The CV Righter can tailor your CV to specific job applications and also offers a quick turnaround service to ensure you meet the recruitment deadline. Don’t let your dream job fall through your fingers through not being able to sell yourself on paper – I know it’s hard to sit down and write your own CV, don’t let that be the only reason you are not securing interviews. Let The CV Righter do it for you, we’ll work with you to ensure your CV is selling you in the best light. Visit www.thecvrighter.co.uk and make contact to see how we can help you.

A shift in strategy for top police job, is this a sign of change in attitudes?

Friday’s news made an interesting read; “Tom Winsor ‘best candidate’ for police watchdog role” was the headline on the BBC news website. Interesting because what has traditionally been seen as a role for a police individual has been opened up to a civilian, the first time since the role was established. Winsor, a commercial lawyer has been handpicked by a committee and backed by the home office to take the role.

Could this be the start of a shift in the job market? Particularly for project management staff, who in recent years have struggled to shift into any role other than the sector or industry and project type they have experience in? PMO professionals have had an easier ride in transitioning into other industries but purely due to a lack of experienced individuals in the field during a time where employees in secure roles are less willing to move roles due to uncertainty in the market. PMO staff can be recycled within the organisation and set up to support the next programme of work whilst project managers (particularly those with a niche specialism) are more likely to be moved on or kept but to work on projects which do not “light their fire” hence more project managers actively searching for roles, meaning more competition which has lead on to hiring managers (in a risk averse state) picking candidates most closely matched to the organisation.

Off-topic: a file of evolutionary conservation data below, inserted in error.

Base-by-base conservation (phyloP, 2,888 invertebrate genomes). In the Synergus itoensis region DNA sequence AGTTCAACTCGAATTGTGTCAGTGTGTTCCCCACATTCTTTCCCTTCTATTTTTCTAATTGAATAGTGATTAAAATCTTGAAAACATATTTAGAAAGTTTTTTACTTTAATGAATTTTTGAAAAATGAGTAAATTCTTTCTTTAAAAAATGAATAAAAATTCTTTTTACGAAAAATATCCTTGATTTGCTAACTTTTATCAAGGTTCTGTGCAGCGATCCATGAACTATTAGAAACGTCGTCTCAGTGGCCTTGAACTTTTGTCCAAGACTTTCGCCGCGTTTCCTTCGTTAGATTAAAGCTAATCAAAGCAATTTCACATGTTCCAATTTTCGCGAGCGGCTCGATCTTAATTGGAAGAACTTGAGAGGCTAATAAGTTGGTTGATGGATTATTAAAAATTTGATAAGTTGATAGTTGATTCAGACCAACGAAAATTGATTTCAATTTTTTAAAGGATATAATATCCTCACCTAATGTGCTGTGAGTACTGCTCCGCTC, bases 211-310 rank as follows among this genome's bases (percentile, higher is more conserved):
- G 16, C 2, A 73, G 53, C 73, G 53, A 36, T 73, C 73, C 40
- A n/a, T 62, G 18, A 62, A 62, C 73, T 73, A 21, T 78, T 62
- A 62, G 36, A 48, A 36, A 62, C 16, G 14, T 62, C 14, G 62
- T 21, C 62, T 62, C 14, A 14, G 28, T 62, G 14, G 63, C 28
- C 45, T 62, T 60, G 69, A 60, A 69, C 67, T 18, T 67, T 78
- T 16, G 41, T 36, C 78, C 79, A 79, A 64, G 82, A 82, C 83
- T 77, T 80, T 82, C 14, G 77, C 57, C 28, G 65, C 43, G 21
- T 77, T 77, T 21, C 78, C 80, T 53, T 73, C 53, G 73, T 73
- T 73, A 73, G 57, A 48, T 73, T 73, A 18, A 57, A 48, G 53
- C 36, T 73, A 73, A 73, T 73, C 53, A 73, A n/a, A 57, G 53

Adapting to change

I have often felt that businesses are missing a trick when it comes to bringing new employees onboard, surely someone who has a breadth of experience and skills in the field of PPM but less exposure to the “product” will be asking questions often overlooked by teams who are too familiar with it? Also it has often been seen that organisations adopt different ways of working across sectors – could elements of this be introduced into a different industry? It all comes down to perspective, strategy; and no doubt – fear of change.

So reading that Winsor is a prime candidate for the role filled me with a sense of hope for everyone looking to make changes moving forward. And a lesson to be learned here is that Winsor took on a piece of work to analyse police pay – the review left him unpopular with people within the force however he gained a great deal of exposure to how the force is operated. This insight and his ability to address key areas of change without fear of losing popularity coupled with a different perspective, the home office feel, has placed him in pole position for the job. Take opportunities to look into different areas and fields – it may well be your passport out of your current industry into a great new challenge.

The CV Righter is a professional CV writing service which was formed to assist all those in project management – having a background in managing projects and implementing PMO processes followed by 5 years experience in recruiting project management staff from support roles through to programme directors across all industries and sectors means we have a good insight into what the employer expects to see on your CV. If you would like to learn more about how we can assist you, get in touch: https://www.thecvrighter.co.uk/